Cannabinoid Delivery Systems for Pain and Inflammation Treatment, Natascia Bruni et al., 2018

Cannabinoid Delivery Systems for Pain and Inflammation Treatment

Natascia Bruni, Carlo Della Pepa, Simonetta Oliaro-Bosso, Enrica Pessione, Daniela Gastaldi and Franco Dosio

Molecules, 2018, 23, 2478


Abstract : There is a growing body of evidence to suggest that cannabinoids are beneficial for a range of clinical conditions, including pain, inflammation, epilepsy, sleep disorders, the symptoms of multiple sclerosis, anorexia, schizophrenia and other conditions. The transformation of cannabinoids from herbal preparations into highly regulated prescription drugs is therefore progressing rapidly. The development of such drugs requires well-controlled clinical trials to be carried out in order to objectively establish therapeutic efficacy, dose ranges and safety. The low oral bioavailability of cannabinoids has led to feasible methods of administration, such as the transdermal route, intranasal administration and transmucosal adsorption, being proposed. The highly lipophilic nature of cannabinoids means that they are seen as suitable candidates for advanced nanosized drug delivery systems, which can be applied via a range of routes. Nanotechnology-based drug delivery strategies have flourished in several therapeutic fields in recent years and numerous drugs have reached the market. This review explores the most recent developments, from preclinical to advanced clinical trials, in the cannabinoid delivery field, and focuses particularly on pain and inflammation treatment. Likely future directions are also considered and reported.

Keywords : cannabinoids; delivery system; pain treatment; inflammation; cannabidiol; D9-tetrahydrocannabinol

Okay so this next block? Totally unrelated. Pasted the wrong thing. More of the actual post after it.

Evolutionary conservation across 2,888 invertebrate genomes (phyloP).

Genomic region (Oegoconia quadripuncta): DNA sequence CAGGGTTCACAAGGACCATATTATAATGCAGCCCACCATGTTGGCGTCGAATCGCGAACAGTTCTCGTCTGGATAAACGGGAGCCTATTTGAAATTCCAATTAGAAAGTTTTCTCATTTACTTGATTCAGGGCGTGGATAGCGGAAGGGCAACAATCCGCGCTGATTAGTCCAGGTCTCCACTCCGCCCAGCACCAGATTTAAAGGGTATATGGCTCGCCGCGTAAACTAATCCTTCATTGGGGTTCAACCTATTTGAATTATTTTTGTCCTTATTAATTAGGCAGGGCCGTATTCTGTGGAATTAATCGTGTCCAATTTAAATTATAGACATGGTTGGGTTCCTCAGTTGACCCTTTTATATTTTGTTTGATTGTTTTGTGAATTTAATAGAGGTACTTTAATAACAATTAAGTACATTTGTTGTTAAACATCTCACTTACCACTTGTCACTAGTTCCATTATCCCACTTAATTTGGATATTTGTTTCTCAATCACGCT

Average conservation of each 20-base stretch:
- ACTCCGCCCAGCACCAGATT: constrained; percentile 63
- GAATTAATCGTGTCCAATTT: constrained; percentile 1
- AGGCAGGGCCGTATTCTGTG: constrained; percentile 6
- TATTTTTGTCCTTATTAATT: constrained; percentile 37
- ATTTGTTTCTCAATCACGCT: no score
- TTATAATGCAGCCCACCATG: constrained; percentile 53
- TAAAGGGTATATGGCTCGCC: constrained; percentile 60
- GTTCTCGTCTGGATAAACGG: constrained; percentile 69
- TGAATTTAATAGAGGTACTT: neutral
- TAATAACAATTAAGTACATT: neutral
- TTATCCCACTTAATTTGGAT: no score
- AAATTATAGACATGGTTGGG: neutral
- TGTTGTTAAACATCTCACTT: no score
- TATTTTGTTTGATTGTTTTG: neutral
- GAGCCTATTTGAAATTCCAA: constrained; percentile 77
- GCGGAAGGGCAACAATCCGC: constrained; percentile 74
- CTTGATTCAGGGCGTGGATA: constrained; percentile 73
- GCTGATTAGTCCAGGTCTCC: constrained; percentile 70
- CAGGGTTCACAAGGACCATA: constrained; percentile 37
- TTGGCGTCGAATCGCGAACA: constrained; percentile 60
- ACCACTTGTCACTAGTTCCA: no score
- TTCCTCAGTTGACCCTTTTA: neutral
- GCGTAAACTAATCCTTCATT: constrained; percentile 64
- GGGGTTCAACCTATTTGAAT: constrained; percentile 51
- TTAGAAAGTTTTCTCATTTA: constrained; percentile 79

1. Introduction
Cannabis (Cannabis sativa) is a dioic plant that belongs to the Cannabaceae family (Magnoliopsida, Urticales). Knowledge of the medical and psychoactive properties of cannabis dates back to 4000 B.C. All of the different varieties of cannabis, including the one known as Cannabis indica, belong to the same species. All C. sativa plants produce active compounds, but each variety produces these compounds in different concentrations and proportions, which do not only depend on genomic background, but also on growing conditions and climate, meaning that they can be referred to as chemical varieties or chemovars, rather than strains [1]. Each chemovar contains varying concentrations of cannabinoids, a class of mono- to tetracyclic C21 (or C22) meroterpenoids. While more than 100 different cannabinoids can be isolated from C. sativa, the primary psychoactive compound is D9-tetrahydrocannabinol (THC), which was first isolated in its pure form by Gaoni and Mechoulam in 1964 [2]. Other pharmacologically important analogues are cannabidiol (CBD), cannabinol, cannabinoid acids, cannabigerol, and cannabivarins. In addition to cannabinoids, other components, such as the monoterpenoids myrcene, limonene, and pinene and the sesquiterpenoid -caryophyllene, can also mediate the pharmacological effects of C. sativa [3].

Although phytocannabinoids have similar chemical structures, they can elicit different pharmacological actions. The identification of THC paved the way for the discovery, in 1988, of cannabinoid receptor type 1 (CB1) [4], and, later, of cannabinoid receptor type 2 (CB2) [5]. CB1 and CB2 belong to a family of seven transmembrane Guanosine Binding Protein-Coupled Receptors, are widely expressed and distinguished by their specific functions, localization and signalling mechanisms. They are one of the important endogenous lipid signalling pathways, named the ‘endocannabinoid system’, which consists of cannabinoid receptors, the endogenous ligands of cannabinoid receptors (endocannabinoids) and the enzymes that regulate the biosynthesis and inactivation of endocannabinoids. This lipid signalling system is involved in many important physiological functions in the central and peripheral nervous system and in the endocrine and immune systems [6,7].